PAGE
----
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By Samuel Burke, CNN
Prime Minister David Cameron could either be remembered as the man who led Britain out of the European Union or the person who managed to keep it in the union.
Cameron believes history will see him as the prime minister who helped "reform" the European Union, he said in an interview with CNN's Christiane Amanpour on Thursday.
"I feel very confident and positive that having set out a plan, having explained to the world ... everyone can see there is a plan to change Europe for the better and to secure Britain's place in it."
In a speech in London on Wednesday, he called for renegotiating the terms of Britain's European Union membership and said that if his party wins the next election, there will be a vote on the membership.
There has been considerable backlash to Cameron's speech from European leaders, as well as from former British Prime Minister Tony Blair, who likened it to the movie "Blazing Saddles," in which a character holds a gun to his head and threatens to shoot himself if he does not get his way.
"To those who disagree, I would just say you cannot attack a plan if you've got nothing to attack it with," Cameron told Amanpour.
Despite sending shock waves across Europe with his speech, Cameron said he had no regrets about the proposal.
"We've set out a plan for how we get change in Europe that will benefit all of Europe, making it more open, more competitive, more flexible, and how we secure Britain's place within that," he said.
Critics see Cameron's move as a gamble, particularly the referendum that could see the UK exit the EU, even if that is not Cameron's goal.
"I think the referendum is vital, because in the end, we should have the consent of the people for what we do," he told Amanpour. "I believe we'll secure the changes that we need and I will be able to recommend to the British people that we vote to stay in the European Union."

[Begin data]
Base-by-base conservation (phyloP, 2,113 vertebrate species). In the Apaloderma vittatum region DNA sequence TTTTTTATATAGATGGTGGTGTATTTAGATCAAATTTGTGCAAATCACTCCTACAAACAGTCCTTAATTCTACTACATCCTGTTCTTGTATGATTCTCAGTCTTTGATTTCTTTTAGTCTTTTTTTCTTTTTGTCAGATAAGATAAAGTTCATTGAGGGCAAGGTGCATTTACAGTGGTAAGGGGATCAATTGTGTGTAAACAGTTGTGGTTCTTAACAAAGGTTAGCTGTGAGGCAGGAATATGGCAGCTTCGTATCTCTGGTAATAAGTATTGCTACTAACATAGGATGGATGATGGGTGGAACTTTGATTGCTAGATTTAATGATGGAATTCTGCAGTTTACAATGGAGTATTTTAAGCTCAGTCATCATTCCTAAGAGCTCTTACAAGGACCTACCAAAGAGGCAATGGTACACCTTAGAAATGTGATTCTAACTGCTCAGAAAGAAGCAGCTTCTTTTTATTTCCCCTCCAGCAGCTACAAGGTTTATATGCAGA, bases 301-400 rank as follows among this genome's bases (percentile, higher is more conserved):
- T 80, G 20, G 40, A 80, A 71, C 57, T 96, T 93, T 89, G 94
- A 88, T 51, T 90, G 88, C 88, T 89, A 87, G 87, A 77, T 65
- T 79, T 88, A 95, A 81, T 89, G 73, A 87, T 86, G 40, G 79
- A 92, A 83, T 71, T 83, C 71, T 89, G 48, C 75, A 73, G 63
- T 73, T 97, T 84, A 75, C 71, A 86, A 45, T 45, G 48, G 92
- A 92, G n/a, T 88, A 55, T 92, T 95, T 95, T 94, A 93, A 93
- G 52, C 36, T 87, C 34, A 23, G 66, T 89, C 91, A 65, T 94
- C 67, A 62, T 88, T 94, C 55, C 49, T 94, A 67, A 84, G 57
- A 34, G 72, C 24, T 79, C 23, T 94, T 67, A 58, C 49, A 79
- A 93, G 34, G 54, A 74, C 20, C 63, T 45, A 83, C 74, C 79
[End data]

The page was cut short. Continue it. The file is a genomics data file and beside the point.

Cameron said the biggest risk is not Britain leaving the European Union, but rather the economic hazard if the EU does not pursue reforms.
"The greatest gamble for Britain would be to sit back and do nothing," he said.
Cameron reiterated his belief that the European Union over-regulates in many areas, but he said he will not put a list of demands on tables and storm off if he does not get them.
"What we're saying is that we should, in Europe, we should have changes that will benefit all of the countries of the European Union, but which at the same time will - I think - make Britain more comfortable with her place in the European Union."
Not everything that Cameron had to say about the European Union was negative.
"Clearly, there are important benefits from belonging to a single market, the freedom to travel and to live in different parts of Europe," he said. But he stressed that too much regulation was put on the UK, on everything from banking to limits on the hours that doctors can work.
"I think Britain would be better off in a reformed European Union, but I think the right approach is to seek that reform and then hold that referendum."
Key British allies are also concerned, not just about the economic ramifications, but also about the foreign policy implications of a British exit from the EU.
A White House spokesman said that during the Algerian hostage crisis, Obama said to Cameron: "The United States values a strong UK in a strong European Union, which makes critical contributions to peace, prosperity and security in Europe and around the world."
Cameron acknowledged the important role the United Kingdom plays in foreign affairs, signaling that as one of the reasons why Britain is so crucial to the European Union.
"Britain is not isolationist. We are the ones, often, who step forward and take solidarity action with European partners," he said, citing British support of the French in Mali and imposing sanctions in Iran.
"So we're very positive players," he said. "Of course there will be tough negotiations ahead, but I don't doubt that with goodwill, we can improve the European Union for everybody."
READ MORE: Cameron: G8 to focus on trade, taxes
EC and ECB mind-control_ many politicians and business people in Europe. They
manipulate financial markets, require high interest rate, require low-price
This is done with small implants in the head (sometimes involuntary)and